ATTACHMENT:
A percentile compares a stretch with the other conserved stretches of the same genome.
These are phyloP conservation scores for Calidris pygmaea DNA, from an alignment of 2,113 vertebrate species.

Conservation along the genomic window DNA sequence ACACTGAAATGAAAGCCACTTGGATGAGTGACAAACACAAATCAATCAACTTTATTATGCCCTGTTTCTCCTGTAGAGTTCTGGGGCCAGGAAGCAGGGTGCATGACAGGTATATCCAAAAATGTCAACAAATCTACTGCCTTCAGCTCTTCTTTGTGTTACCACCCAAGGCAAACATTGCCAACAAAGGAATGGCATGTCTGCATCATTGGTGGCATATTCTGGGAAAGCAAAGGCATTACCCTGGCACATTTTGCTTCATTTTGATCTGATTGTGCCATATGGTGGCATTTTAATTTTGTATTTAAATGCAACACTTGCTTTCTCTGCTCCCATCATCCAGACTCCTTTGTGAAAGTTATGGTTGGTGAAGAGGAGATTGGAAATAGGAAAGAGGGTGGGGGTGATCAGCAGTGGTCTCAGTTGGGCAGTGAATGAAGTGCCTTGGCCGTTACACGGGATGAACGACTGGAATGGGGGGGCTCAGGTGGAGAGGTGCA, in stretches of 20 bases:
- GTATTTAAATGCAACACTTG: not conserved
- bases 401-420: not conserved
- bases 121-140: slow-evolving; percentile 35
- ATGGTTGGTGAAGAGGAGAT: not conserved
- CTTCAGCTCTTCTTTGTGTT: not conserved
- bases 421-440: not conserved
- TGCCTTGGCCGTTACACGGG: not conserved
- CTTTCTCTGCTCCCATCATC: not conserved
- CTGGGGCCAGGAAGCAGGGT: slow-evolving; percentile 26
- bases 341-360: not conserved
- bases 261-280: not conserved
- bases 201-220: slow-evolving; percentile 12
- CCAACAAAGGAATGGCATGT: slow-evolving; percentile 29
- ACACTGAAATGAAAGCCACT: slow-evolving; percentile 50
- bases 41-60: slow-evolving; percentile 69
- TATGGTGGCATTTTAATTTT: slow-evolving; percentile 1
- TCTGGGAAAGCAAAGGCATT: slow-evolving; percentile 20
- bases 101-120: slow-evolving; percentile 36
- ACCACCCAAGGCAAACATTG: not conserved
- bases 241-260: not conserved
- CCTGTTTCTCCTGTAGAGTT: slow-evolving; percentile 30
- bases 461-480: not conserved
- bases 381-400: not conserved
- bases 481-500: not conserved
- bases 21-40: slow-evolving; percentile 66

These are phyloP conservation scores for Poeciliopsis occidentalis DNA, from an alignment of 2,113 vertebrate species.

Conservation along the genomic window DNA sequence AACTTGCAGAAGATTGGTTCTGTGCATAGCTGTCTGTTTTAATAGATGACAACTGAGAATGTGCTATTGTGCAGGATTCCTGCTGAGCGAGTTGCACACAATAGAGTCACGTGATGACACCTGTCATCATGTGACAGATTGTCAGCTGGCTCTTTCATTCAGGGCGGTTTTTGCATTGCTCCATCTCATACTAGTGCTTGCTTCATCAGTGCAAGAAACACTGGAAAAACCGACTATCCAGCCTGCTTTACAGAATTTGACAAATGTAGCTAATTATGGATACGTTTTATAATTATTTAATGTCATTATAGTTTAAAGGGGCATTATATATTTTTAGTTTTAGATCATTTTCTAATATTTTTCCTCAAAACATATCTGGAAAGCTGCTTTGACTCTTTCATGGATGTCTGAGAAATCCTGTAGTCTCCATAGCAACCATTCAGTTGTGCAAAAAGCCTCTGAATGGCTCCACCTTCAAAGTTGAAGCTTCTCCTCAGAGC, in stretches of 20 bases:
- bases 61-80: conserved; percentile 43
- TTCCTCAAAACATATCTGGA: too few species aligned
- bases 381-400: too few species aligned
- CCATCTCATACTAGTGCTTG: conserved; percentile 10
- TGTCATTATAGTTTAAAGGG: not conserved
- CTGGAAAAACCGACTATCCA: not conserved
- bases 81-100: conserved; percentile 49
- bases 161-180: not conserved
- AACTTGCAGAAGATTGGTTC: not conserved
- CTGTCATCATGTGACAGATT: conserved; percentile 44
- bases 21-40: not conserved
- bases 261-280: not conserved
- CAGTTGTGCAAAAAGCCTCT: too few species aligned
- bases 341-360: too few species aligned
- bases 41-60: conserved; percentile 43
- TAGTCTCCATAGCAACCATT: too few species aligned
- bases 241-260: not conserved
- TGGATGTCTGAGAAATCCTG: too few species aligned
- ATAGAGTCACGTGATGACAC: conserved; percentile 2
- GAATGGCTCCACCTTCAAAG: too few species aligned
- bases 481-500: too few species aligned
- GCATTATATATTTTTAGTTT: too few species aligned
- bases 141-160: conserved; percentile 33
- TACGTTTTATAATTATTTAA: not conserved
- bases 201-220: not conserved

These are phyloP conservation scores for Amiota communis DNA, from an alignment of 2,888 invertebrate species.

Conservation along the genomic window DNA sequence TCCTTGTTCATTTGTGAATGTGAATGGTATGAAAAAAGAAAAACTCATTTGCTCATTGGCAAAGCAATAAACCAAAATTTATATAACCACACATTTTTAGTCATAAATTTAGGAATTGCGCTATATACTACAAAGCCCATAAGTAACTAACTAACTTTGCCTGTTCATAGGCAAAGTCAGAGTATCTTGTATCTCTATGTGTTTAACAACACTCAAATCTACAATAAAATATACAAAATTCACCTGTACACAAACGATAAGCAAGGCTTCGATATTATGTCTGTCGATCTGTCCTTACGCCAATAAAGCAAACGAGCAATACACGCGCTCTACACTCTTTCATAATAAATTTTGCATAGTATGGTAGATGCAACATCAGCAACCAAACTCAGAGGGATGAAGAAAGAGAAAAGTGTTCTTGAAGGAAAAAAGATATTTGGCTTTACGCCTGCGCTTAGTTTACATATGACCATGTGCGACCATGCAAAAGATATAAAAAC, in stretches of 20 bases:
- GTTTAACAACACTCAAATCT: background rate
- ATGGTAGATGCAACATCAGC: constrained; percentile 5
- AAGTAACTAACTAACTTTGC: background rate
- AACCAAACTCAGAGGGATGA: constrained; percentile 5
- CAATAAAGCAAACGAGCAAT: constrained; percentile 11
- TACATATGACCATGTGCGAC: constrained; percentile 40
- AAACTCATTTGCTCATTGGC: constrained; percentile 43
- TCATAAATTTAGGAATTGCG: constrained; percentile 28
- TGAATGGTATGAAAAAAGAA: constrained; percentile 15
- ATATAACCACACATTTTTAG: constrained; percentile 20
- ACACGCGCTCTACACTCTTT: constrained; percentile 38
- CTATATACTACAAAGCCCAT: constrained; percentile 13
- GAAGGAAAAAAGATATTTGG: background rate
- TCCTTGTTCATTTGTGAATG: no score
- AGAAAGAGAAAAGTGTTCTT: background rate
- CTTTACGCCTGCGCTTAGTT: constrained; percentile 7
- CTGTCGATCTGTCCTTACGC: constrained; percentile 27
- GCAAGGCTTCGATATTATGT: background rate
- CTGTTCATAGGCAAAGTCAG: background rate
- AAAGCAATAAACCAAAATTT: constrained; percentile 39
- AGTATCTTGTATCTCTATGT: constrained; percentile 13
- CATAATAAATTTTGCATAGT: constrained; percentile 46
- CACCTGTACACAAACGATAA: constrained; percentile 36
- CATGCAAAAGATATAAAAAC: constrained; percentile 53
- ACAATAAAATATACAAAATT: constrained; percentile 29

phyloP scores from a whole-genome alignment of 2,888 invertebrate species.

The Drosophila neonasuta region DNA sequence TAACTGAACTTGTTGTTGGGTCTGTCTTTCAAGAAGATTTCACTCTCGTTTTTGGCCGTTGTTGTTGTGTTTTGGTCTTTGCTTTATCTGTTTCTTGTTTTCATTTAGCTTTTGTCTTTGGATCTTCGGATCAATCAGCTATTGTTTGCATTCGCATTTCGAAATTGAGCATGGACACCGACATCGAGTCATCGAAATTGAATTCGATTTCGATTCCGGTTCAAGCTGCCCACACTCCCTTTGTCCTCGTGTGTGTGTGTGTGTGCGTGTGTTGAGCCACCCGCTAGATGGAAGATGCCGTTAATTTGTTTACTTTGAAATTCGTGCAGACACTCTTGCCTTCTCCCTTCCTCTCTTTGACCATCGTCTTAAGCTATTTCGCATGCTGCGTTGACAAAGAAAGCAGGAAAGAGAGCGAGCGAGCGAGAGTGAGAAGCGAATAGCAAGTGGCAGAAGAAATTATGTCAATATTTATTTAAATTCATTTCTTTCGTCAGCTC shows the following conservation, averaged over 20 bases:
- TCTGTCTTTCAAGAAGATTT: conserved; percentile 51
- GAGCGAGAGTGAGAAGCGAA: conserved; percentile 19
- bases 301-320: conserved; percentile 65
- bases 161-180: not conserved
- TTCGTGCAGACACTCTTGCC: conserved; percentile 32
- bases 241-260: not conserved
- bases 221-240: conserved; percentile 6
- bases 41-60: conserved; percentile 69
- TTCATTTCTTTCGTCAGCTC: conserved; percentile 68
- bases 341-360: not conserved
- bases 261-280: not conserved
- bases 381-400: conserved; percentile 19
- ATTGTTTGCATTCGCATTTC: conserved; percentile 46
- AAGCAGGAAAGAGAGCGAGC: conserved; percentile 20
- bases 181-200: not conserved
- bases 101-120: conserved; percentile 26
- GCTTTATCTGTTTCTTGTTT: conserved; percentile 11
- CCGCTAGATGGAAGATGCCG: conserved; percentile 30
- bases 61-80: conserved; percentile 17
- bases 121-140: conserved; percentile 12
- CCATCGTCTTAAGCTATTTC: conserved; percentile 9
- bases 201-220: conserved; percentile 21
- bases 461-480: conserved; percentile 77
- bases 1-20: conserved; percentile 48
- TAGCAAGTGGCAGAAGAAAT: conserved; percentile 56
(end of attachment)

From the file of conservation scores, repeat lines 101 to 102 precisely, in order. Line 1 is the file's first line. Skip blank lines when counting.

- GCTTTATCTGTTTCTTGTTT: conserved; percentile 11
- CCGCTAGATGGAAGATGCCG: conserved; percentile 30